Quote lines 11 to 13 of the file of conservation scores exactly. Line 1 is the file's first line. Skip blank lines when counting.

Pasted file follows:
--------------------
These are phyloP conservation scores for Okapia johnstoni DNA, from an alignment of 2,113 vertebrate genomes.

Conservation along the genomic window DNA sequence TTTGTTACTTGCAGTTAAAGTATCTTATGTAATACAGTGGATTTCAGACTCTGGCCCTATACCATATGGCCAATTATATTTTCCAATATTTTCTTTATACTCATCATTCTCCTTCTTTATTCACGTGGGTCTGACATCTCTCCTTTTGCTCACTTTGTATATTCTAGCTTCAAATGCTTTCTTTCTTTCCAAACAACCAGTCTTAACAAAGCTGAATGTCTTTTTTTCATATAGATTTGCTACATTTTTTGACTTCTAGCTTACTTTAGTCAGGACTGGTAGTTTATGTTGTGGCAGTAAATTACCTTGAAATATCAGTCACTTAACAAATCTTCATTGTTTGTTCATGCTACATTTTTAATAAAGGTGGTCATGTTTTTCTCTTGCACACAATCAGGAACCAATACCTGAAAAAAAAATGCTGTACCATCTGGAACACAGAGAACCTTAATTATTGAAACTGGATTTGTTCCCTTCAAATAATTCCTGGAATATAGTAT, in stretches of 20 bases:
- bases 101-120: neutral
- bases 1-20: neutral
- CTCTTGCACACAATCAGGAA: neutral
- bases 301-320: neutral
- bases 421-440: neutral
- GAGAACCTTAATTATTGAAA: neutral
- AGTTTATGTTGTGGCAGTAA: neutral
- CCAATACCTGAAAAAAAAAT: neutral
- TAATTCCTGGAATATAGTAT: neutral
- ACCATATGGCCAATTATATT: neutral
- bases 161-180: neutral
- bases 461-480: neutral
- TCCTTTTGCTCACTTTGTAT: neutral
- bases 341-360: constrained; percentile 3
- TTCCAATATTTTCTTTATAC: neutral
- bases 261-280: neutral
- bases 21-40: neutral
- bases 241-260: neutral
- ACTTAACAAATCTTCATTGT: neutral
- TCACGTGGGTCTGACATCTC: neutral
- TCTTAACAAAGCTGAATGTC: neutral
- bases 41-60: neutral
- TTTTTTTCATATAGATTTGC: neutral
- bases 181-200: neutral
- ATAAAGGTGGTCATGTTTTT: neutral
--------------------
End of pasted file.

- TAATTCCTGGAATATAGTAT: neutral
- ACCATATGGCCAATTATATT: neutral
- bases 161-180: neutral